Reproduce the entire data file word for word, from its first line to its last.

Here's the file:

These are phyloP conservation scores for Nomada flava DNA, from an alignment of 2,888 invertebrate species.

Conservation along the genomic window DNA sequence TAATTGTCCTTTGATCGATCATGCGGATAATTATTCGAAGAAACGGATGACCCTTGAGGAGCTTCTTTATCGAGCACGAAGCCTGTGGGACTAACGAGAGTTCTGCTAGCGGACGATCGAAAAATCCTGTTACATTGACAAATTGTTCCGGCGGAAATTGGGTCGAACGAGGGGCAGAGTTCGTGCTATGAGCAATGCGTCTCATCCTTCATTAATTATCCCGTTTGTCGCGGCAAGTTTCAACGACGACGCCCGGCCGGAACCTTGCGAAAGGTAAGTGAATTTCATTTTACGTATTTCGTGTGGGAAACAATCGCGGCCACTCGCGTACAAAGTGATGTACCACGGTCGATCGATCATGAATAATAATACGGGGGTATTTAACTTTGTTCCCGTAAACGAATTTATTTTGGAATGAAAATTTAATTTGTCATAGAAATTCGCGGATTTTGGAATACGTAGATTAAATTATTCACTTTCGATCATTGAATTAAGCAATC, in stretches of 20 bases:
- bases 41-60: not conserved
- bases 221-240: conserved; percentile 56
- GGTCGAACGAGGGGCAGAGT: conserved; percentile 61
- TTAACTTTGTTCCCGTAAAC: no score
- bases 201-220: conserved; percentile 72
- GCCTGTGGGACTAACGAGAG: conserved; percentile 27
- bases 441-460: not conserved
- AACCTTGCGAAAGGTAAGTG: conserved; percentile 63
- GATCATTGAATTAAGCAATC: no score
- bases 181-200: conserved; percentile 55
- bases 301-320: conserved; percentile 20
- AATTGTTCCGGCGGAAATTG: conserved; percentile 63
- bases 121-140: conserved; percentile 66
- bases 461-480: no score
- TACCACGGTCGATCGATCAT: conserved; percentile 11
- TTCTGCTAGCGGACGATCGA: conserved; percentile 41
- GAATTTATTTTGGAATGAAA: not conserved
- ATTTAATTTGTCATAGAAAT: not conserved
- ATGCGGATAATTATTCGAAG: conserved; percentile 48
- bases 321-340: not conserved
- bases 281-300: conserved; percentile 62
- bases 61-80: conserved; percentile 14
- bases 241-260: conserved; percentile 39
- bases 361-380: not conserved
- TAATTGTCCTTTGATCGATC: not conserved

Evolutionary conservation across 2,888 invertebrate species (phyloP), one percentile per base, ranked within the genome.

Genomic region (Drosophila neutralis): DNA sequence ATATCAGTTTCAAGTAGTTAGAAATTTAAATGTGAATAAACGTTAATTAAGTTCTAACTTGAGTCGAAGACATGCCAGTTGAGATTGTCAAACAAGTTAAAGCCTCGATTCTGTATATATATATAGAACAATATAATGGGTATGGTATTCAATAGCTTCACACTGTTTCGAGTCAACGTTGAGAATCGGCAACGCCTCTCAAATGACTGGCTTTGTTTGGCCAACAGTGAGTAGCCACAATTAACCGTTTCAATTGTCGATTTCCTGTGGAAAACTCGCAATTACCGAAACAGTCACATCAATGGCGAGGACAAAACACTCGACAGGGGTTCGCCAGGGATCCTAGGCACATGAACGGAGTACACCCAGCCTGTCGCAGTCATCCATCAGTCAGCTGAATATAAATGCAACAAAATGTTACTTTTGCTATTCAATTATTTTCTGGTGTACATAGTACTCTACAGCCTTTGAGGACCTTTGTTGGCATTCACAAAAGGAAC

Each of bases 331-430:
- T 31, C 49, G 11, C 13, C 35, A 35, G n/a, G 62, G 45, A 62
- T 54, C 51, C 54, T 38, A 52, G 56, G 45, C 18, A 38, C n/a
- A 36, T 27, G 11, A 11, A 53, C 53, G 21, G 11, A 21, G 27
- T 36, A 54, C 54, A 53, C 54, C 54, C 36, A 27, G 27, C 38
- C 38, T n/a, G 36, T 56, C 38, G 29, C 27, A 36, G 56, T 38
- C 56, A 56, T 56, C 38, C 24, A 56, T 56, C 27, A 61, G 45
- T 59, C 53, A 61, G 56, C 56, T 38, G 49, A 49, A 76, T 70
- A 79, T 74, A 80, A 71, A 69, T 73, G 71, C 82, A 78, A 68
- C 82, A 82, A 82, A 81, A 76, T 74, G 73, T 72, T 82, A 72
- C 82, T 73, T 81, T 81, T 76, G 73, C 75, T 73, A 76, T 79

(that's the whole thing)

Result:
These are phyloP conservation scores for Nomada flava DNA, from an alignment of 2,888 invertebrate species.

Conservation along the genomic window DNA sequence TAATTGTCCTTTGATCGATCATGCGGATAATTATTCGAAGAAACGGATGACCCTTGAGGAGCTTCTTTATCGAGCACGAAGCCTGTGGGACTAACGAGAGTTCTGCTAGCGGACGATCGAAAAATCCTGTTACATTGACAAATTGTTCCGGCGGAAATTGGGTCGAACGAGGGGCAGAGTTCGTGCTATGAGCAATGCGTCTCATCCTTCATTAATTATCCCGTTTGTCGCGGCAAGTTTCAACGACGACGCCCGGCCGGAACCTTGCGAAAGGTAAGTGAATTTCATTTTACGTATTTCGTGTGGGAAACAATCGCGGCCACTCGCGTACAAAGTGATGTACCACGGTCGATCGATCATGAATAATAATACGGGGGTATTTAACTTTGTTCCCGTAAACGAATTTATTTTGGAATGAAAATTTAATTTGTCATAGAAATTCGCGGATTTTGGAATACGTAGATTAAATTATTCACTTTCGATCATTGAATTAAGCAATC, in stretches of 20 bases:
- bases 41-60: not conserved
- bases 221-240: conserved; percentile 56
- GGTCGAACGAGGGGCAGAGT: conserved; percentile 61
- TTAACTTTGTTCCCGTAAAC: no score
- bases 201-220: conserved; percentile 72
- GCCTGTGGGACTAACGAGAG: conserved; percentile 27
- bases 441-460: not conserved
- AACCTTGCGAAAGGTAAGTG: conserved; percentile 63
- GATCATTGAATTAAGCAATC: no score
- bases 181-200: conserved; percentile 55
- bases 301-320: conserved; percentile 20
- AATTGTTCCGGCGGAAATTG: conserved; percentile 63
- bases 121-140: conserved; percentile 66
- bases 461-480: no score
- TACCACGGTCGATCGATCAT: conserved; percentile 11
- TTCTGCTAGCGGACGATCGA: conserved; percentile 41
- GAATTTATTTTGGAATGAAA: not conserved
- ATTTAATTTGTCATAGAAAT: not conserved
- ATGCGGATAATTATTCGAAG: conserved; percentile 48
- bases 321-340: not conserved
- bases 281-300: conserved; percentile 62
- bases 61-80: conserved; percentile 14
- bases 241-260: conserved; percentile 39
- bases 361-380: not conserved
- TAATTGTCCTTTGATCGATC: not conserved

Evolutionary conservation across 2,888 invertebrate species (phyloP), one percentile per base, ranked within the genome.

Genomic region (Drosophila neutralis): DNA sequence ATATCAGTTTCAAGTAGTTAGAAATTTAAATGTGAATAAACGTTAATTAAGTTCTAACTTGAGTCGAAGACATGCCAGTTGAGATTGTCAAACAAGTTAAAGCCTCGATTCTGTATATATATATAGAACAATATAATGGGTATGGTATTCAATAGCTTCACACTGTTTCGAGTCAACGTTGAGAATCGGCAACGCCTCTCAAATGACTGGCTTTGTTTGGCCAACAGTGAGTAGCCACAATTAACCGTTTCAATTGTCGATTTCCTGTGGAAAACTCGCAATTACCGAAACAGTCACATCAATGGCGAGGACAAAACACTCGACAGGGGTTCGCCAGGGATCCTAGGCACATGAACGGAGTACACCCAGCCTGTCGCAGTCATCCATCAGTCAGCTGAATATAAATGCAACAAAATGTTACTTTTGCTATTCAATTATTTTCTGGTGTACATAGTACTCTACAGCCTTTGAGGACCTTTGTTGGCATTCACAAAAGGAAC

Each of bases 331-430:
- T 31, C 49, G 11, C 13, C 35, A 35, G n/a, G 62, G 45, A 62
- T 54, C 51, C 54, T 38, A 52, G 56, G 45, C 18, A 38, C n/a
- A 36, T 27, G 11, A 11, A 53, C 53, G 21, G 11, A 21, G 27
- T 36, A 54, C 54, A 53, C 54, C 54, C 36, A 27, G 27, C 38
- C 38, T n/a, G 36, T 56, C 38, G 29, C 27, A 36, G 56, T 38
- C 56, A 56, T 56, C 38, C 24, A 56, T 56, C 27, A 61, G 45
- T 59, C 53, A 61, G 56, C 56, T 38, G 49, A 49, A 76, T 70
- A 79, T 74, A 80, A 71, A 69, T 73, G 71, C 82, A 78, A 68
- C 82, A 82, A 82, A 81, A 76, T 74, G 73, T 72, T 82, A 72
- C 82, T 73, T 81, T 81, T 76, G 73, C 75, T 73, A 76, T 79